than a thousand years old and thirty-five hundred miles out of place. The Stallards had suggested that this discovery would make headlines in the archaeological world and had stepped up warnings to me about antiquities hounds and other interested parties. So fame would have to wait. I didn’t want hounds sniffing around Telanoo before I found the last of my armor. In the dirt I mapped out a rough idea of the Unexplored. Think like Dowland, I told myself. Where would he hide the helmet of salvation? Marcus and I had figured out months ago that Dowland buried pieces in their opposite environments. The opposite of saved is lost, so where was lost to Dowland? Right here, I answered my own question. A wanderer could get lost in Telanoo easily. I have—a couple of times—and I’m a good tracker. I studied my sketch in the dirt. These hills don’t follow a natural flow; ridges don’t run parallel. The landscape doesn’t make geographical sense to me. But Stan Dowland—who didn’t make much sense to me either—had been right at home here, trekking across this wasteland many a time, away from the church he’d lost, on his way to visit the daughter and grandson he also lost. Lost. The more I pondered it, the more I realized that the helmet of salvation could very well be in Telanoo. I looked around with a satisfied nod. I’d search for it back here on my own and maintain my running regimen to keep Mom happy. Good plan. The key to finding it: think like Dowland. 9

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The Angel of Fire

I had no idea what would happen when the armor of God all came together. To be honest, I wasn’t real anxious to find out. I’d seen enough old adventure and horror movies to know that when pieces to an ancient puzzle are found and fitted into place, either the sacred underground temple collapses in a heap of rubble, or creepy dead people come back to life and wreak havoc, or the volcano god gets ticked off and a whole island sinks into the sea. In space movies, the planet explodes as the last ship of ragtag rebels zooms off, inches ahead of the cloud of destruction. The result is always complete devastation with the hero escaping by the skin of his teeth—if he’s lucky. But this was real life. Still, I pondered, if I’m to believe the Bible, the whole planet does go up in a fireball. No survivors. Sometime before all that happens, the love in the world grows cold, and faith in God drops to an all-time low. I looked up into the evening sky. El-TelanYah? When the armor of God comes together—when I have the sword in my hand—are we talking global annihilation? Is that your plan? Because if it is, I have some things I want to do first. You’ve given me a taste of the world, and I sort of wanted to see more. And there’s Reece . . . Staring down the quiet gorge—my fire the only sign of life, every rock lying pretty much the way it had for eons, every tree frozen stiff from trunk to tip—I had a hard time believing an apocalypse was imminent. My mind was quiet. I’d thought my way out of the dumps, and the demon voice 10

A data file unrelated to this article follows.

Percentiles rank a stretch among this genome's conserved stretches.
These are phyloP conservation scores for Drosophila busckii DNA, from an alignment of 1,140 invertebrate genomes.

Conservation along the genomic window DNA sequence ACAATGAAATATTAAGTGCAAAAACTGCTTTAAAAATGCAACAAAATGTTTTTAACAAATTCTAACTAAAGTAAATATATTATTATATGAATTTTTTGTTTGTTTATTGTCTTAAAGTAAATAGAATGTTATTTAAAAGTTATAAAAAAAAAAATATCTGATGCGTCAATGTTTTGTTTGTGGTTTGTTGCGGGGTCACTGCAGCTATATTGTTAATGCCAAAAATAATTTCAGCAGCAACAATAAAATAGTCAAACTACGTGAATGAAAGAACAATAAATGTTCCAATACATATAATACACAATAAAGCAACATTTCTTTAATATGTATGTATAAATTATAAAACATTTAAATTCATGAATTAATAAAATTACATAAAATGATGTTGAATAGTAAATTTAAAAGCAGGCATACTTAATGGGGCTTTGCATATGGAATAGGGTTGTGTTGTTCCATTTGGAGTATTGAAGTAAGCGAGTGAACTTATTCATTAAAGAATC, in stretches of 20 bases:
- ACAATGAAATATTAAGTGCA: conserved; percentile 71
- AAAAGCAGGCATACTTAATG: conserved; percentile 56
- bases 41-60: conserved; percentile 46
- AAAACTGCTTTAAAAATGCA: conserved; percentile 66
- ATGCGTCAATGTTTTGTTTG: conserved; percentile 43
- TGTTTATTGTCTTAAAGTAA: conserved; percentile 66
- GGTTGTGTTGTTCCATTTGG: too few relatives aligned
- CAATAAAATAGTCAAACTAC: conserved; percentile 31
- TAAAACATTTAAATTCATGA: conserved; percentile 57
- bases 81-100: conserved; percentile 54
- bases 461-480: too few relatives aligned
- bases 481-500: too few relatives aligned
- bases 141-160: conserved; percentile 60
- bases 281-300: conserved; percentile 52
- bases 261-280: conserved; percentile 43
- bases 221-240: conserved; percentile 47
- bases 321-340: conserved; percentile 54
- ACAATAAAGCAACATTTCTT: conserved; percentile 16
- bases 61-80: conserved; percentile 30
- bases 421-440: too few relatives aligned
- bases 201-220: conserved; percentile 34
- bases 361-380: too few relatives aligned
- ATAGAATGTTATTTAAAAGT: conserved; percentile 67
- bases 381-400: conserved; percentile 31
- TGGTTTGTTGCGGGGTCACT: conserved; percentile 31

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Chapter 1

had gone. I was in Gilead, far from the world’s problems and close to El-Telan-Yah. The sun had sunk below the gorge’s rim an hour ago. My fire sputtered. Better not worry Mom, I thought tiredly. I scattered the ashes and took off through the Unexplored, making sure I’d be home before darkness fell, reminding myself as I surveyed Telanoo to think like Dowland.